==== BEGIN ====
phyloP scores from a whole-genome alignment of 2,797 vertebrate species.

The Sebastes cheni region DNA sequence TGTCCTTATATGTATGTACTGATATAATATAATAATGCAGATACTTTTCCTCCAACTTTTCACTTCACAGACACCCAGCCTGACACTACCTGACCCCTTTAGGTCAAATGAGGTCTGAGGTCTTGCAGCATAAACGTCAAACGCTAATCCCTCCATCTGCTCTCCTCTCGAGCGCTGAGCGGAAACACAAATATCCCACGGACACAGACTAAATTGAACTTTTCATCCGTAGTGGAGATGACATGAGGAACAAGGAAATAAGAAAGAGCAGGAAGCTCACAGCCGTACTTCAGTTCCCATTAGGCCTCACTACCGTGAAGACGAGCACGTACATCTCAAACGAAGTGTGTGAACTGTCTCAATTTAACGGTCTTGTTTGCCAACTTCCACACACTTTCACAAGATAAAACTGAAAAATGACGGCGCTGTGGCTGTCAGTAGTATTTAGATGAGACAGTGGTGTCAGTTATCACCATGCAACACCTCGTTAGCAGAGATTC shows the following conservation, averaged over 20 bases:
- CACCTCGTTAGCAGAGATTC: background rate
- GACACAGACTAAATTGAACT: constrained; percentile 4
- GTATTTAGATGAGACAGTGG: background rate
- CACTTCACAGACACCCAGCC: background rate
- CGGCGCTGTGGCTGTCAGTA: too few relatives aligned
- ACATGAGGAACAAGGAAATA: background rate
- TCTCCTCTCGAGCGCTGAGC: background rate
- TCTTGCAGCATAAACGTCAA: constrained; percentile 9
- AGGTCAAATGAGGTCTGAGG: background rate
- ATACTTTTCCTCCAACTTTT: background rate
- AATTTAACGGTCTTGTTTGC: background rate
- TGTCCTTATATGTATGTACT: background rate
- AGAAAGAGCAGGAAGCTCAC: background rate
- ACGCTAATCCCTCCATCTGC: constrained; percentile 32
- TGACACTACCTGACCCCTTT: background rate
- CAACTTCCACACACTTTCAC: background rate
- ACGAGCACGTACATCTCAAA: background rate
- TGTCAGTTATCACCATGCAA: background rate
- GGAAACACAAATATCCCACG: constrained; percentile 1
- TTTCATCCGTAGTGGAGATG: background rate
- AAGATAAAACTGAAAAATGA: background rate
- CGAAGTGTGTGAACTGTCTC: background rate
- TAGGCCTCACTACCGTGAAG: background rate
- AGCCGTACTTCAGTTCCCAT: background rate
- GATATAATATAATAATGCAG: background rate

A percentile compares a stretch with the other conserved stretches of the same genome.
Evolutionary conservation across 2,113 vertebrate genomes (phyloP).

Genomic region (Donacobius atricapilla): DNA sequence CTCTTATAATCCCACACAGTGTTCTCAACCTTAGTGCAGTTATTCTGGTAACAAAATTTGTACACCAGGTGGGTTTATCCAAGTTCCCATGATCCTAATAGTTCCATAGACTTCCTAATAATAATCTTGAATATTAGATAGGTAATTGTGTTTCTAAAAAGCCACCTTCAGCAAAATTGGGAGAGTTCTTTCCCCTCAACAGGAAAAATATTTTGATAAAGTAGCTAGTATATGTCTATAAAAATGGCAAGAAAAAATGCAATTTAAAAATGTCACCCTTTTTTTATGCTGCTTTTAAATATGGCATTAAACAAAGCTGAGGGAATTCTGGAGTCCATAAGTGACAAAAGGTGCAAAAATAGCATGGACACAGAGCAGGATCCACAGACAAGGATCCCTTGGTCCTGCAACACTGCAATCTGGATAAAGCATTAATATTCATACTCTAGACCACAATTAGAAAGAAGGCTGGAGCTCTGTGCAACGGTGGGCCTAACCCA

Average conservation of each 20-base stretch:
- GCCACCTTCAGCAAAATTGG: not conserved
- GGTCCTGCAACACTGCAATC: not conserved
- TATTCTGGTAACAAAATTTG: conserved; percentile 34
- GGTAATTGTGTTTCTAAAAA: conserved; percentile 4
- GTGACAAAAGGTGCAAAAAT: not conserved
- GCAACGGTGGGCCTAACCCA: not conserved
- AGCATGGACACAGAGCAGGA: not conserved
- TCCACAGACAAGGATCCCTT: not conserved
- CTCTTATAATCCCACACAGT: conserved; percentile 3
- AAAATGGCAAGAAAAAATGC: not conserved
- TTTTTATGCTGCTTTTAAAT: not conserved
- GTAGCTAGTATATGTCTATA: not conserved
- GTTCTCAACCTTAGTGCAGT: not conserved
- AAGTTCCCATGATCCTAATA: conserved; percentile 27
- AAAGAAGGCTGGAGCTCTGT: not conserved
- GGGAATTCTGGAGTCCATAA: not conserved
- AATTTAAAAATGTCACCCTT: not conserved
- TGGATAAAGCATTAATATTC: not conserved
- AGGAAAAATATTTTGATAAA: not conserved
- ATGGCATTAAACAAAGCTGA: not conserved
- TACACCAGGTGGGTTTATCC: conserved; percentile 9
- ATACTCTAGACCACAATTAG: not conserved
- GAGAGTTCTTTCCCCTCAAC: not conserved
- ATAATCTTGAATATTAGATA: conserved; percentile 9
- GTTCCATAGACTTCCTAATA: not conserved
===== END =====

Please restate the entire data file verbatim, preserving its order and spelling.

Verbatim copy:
phyloP scores from a whole-genome alignment of 2,797 vertebrate species.

The Sebastes cheni region DNA sequence TGTCCTTATATGTATGTACTGATATAATATAATAATGCAGATACTTTTCCTCCAACTTTTCACTTCACAGACACCCAGCCTGACACTACCTGACCCCTTTAGGTCAAATGAGGTCTGAGGTCTTGCAGCATAAACGTCAAACGCTAATCCCTCCATCTGCTCTCCTCTCGAGCGCTGAGCGGAAACACAAATATCCCACGGACACAGACTAAATTGAACTTTTCATCCGTAGTGGAGATGACATGAGGAACAAGGAAATAAGAAAGAGCAGGAAGCTCACAGCCGTACTTCAGTTCCCATTAGGCCTCACTACCGTGAAGACGAGCACGTACATCTCAAACGAAGTGTGTGAACTGTCTCAATTTAACGGTCTTGTTTGCCAACTTCCACACACTTTCACAAGATAAAACTGAAAAATGACGGCGCTGTGGCTGTCAGTAGTATTTAGATGAGACAGTGGTGTCAGTTATCACCATGCAACACCTCGTTAGCAGAGATTC shows the following conservation, averaged over 20 bases:
- CACCTCGTTAGCAGAGATTC: background rate
- GACACAGACTAAATTGAACT: constrained; percentile 4
- GTATTTAGATGAGACAGTGG: background rate
- CACTTCACAGACACCCAGCC: background rate
- CGGCGCTGTGGCTGTCAGTA: too few relatives aligned
- ACATGAGGAACAAGGAAATA: background rate
- TCTCCTCTCGAGCGCTGAGC: background rate
- TCTTGCAGCATAAACGTCAA: constrained; percentile 9
- AGGTCAAATGAGGTCTGAGG: background rate
- ATACTTTTCCTCCAACTTTT: background rate
- AATTTAACGGTCTTGTTTGC: background rate
- TGTCCTTATATGTATGTACT: background rate
- AGAAAGAGCAGGAAGCTCAC: background rate
- ACGCTAATCCCTCCATCTGC: constrained; percentile 32
- TGACACTACCTGACCCCTTT: background rate
- CAACTTCCACACACTTTCAC: background rate
- ACGAGCACGTACATCTCAAA: background rate
- TGTCAGTTATCACCATGCAA: background rate
- GGAAACACAAATATCCCACG: constrained; percentile 1
- TTTCATCCGTAGTGGAGATG: background rate
- AAGATAAAACTGAAAAATGA: background rate
- CGAAGTGTGTGAACTGTCTC: background rate
- TAGGCCTCACTACCGTGAAG: background rate
- AGCCGTACTTCAGTTCCCAT: background rate
- GATATAATATAATAATGCAG: background rate

A percentile compares a stretch with the other conserved stretches of the same genome.
Evolutionary conservation across 2,113 vertebrate genomes (phyloP).

Genomic region (Donacobius atricapilla): DNA sequence CTCTTATAATCCCACACAGTGTTCTCAACCTTAGTGCAGTTATTCTGGTAACAAAATTTGTACACCAGGTGGGTTTATCCAAGTTCCCATGATCCTAATAGTTCCATAGACTTCCTAATAATAATCTTGAATATTAGATAGGTAATTGTGTTTCTAAAAAGCCACCTTCAGCAAAATTGGGAGAGTTCTTTCCCCTCAACAGGAAAAATATTTTGATAAAGTAGCTAGTATATGTCTATAAAAATGGCAAGAAAAAATGCAATTTAAAAATGTCACCCTTTTTTTATGCTGCTTTTAAATATGGCATTAAACAAAGCTGAGGGAATTCTGGAGTCCATAAGTGACAAAAGGTGCAAAAATAGCATGGACACAGAGCAGGATCCACAGACAAGGATCCCTTGGTCCTGCAACACTGCAATCTGGATAAAGCATTAATATTCATACTCTAGACCACAATTAGAAAGAAGGCTGGAGCTCTGTGCAACGGTGGGCCTAACCCA

Average conservation of each 20-base stretch:
- GCCACCTTCAGCAAAATTGG: not conserved
- GGTCCTGCAACACTGCAATC: not conserved
- TATTCTGGTAACAAAATTTG: conserved; percentile 34
- GGTAATTGTGTTTCTAAAAA: conserved; percentile 4
- GTGACAAAAGGTGCAAAAAT: not conserved
- GCAACGGTGGGCCTAACCCA: not conserved
- AGCATGGACACAGAGCAGGA: not conserved
- TCCACAGACAAGGATCCCTT: not conserved
- CTCTTATAATCCCACACAGT: conserved; percentile 3
- AAAATGGCAAGAAAAAATGC: not conserved
- TTTTTATGCTGCTTTTAAAT: not conserved
- GTAGCTAGTATATGTCTATA: not conserved
- GTTCTCAACCTTAGTGCAGT: not conserved
- AAGTTCCCATGATCCTAATA: conserved; percentile 27
- AAAGAAGGCTGGAGCTCTGT: not conserved
- GGGAATTCTGGAGTCCATAA: not conserved
- AATTTAAAAATGTCACCCTT: not conserved
- TGGATAAAGCATTAATATTC: not conserved
- AGGAAAAATATTTTGATAAA: not conserved
- ATGGCATTAAACAAAGCTGA: not conserved
- TACACCAGGTGGGTTTATCC: conserved; percentile 9
- ATACTCTAGACCACAATTAG: not conserved
- GAGAGTTCTTTCCCCTCAAC: not conserved
- ATAATCTTGAATATTAGATA: conserved; percentile 9
- GTTCCATAGACTTCCTAATA: not conserved